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NSGDet  Sasebo, Japan - 1957-1958
Images from Richard Kivi (former CTR2)

Please scroll-down for the complete collection of photos.
Click-on each photo to enlarge.

Sasebo shack just before commissioning, sometime around the first week in
December, 1957. We had just set up the AN/TRD-4 antenna array. I think the
bench and marker in the foreground delineated the 6th or 7th Tee of the golf
course; not sure. The area off to the left of the array is where Navy divers used
to train. . . They'd dive for lost golf balls. The emergency generator location
is to the right, out of the picture.

This was Section #3 several months after commissioning. Originally, Sasebo was entirely HFDF with just eight CTRs. Some time after commissioning, ditty chasers were brought in along with some crypto gear and a small (very small) Army contingent.

There's some argument from some of the guys about this
shot and the locations of the base and bar district.
Memory, after 50 years, ain't so good.

I'm no longer sure of the location of this street.
Shot was taken winter of 57~58.

That's a Catholic church steeple in the background.
Apparently, it's still there to this day.

This picture was taken early Spring, 1958 at the "shack" site which was located between holes #6 and #7 of the golf course.

This shot is the result of several conversations between Jim Butler and Cal Fulmer. We've come to the conclusion that the shack was where the lower "X" is.

Ammo dump gate: We used to drive over the mountain to the shack in order to bypass this route as it was slower. Unfortunately, I wrecked the jeep on that road (in fact, there's some argument that I wrecked two vehicles—but that's another story) and, after that, we had to then go thru the ammo depot to reach the shack. On the way, these small little crabs would crawl up from the beach and were all over the place. We used to have contests to see how many crabs each driver could squash. Jim Butler always got a higher score than I. We got to know the Marine contingent pretty well, too, as we bunked in a really tiny room in their barracks for awhile until our own quarters were ready for us. I also remember a basketball game with us against the Marines. We only had five players (there were only eight of us then) and Jim Butler and Bill Moore fouled out, leaving us with three. The Marines benched two of their players so it was three on three. As I recall, we still lost; can't remember for sure. But Jim and Bill were our best players, so that's probably what happened.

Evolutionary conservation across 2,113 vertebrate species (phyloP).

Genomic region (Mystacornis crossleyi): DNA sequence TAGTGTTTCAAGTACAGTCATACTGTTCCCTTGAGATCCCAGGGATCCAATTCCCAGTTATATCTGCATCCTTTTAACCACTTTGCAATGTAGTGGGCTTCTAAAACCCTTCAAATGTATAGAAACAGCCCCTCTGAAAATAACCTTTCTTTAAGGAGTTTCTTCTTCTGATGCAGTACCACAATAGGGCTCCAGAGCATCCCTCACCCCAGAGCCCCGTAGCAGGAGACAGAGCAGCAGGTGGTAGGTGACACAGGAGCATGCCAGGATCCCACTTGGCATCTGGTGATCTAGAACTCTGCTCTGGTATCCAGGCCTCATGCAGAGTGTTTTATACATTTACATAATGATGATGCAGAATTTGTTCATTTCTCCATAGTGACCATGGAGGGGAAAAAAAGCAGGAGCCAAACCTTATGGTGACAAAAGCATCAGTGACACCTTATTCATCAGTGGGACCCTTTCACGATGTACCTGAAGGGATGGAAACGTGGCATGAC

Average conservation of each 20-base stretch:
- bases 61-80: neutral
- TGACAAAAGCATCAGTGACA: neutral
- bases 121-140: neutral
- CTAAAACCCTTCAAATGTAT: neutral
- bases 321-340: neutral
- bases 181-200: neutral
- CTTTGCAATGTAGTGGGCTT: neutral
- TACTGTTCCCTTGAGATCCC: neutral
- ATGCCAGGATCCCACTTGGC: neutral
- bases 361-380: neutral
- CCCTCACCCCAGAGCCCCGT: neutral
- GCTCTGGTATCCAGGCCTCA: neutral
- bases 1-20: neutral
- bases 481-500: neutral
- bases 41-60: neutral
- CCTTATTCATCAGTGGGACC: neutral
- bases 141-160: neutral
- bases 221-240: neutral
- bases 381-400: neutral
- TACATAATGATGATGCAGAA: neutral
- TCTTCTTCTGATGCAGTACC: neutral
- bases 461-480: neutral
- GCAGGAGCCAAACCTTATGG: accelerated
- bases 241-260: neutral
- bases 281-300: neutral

Our first quarters in Sasebo. . . in the Marine barracks. Before we arrived, their scuttlebutt was that a group of Navy SEALs were coming in to bunk with them. We couldn't understand, for the first few days, why they were so deferential. After all, they were Marines and we were Navy! That changed when they realized we weren't SEALs. But we got along fine anyway. We used to store their non-reg gear in the room (which was very small) when they were going to have an inspection—as we were exempt. We had almost no locker space, so it was cluttered most of the time.

I've misplaced most of the barracks pictures, sorry. But you can see laundry bags hanging on the bunks. It would be picked up by the house boys and, the next day, you'd have your cleaned and ironed gear waiting for you. (Tough duty, huh?)

Barracks life in Sasebo (after we moved into our own) was great. That's JJ Zelznack in the picture. We had two houseboys who took care of everything for us; laundry, shoe shines, cleanup, the works.

It looks messy in this shot, but we'd clean things up before going on watch. We had tons of locker space (comparatively speaking) which gave us plenty of opportunities to pick up custom-made clothes. After I got back to the States, I didn't have to buy clothes for a long time.

Liberty in Sasebo was the best (compared to my other duty stations—even Kami Seya).

The Rose Bar was one of our favorite hangouts. It was upstairs and quiet.

Another shot of the Rose Bar.

Another shot at the Rose Bar. Jimmie Butler was with me in Kami Seya before we were sent to Sasebo. He was chasing ditties while I was on the HFDF net (I sent out the first Oboes when Sputnik went up—and screwed up the initial IX's—but we got things sorted out. Scuttlebutt was that we helped establish its orbit—not sure about that). Anyway, Jim and I formed Section #3 when Sasebo was commissioned. Best guy I ever stood watch with.

The Blue Sky was another bar we frequented. But not that often. Not as quiet as the Rose.

Some of the guys I knew from Boot Camp and elsewhere would drop by as Sasebo was a stopping off point for a lot of different ships. Bob Hendricks was one.

Jack Fidler was another buddy. We went to High School together and joined about the same time. I'm really glad a struck for CT. I had just passed my 2nd Class and was waiting for my rating. Jack was still a seaman and a coxswain. (I had a leg up on him, however, as I had prior military service in the National Guard and Army Reserve which gave me some credit as I recall.)

Later, we did a lot of meals at the PO club.

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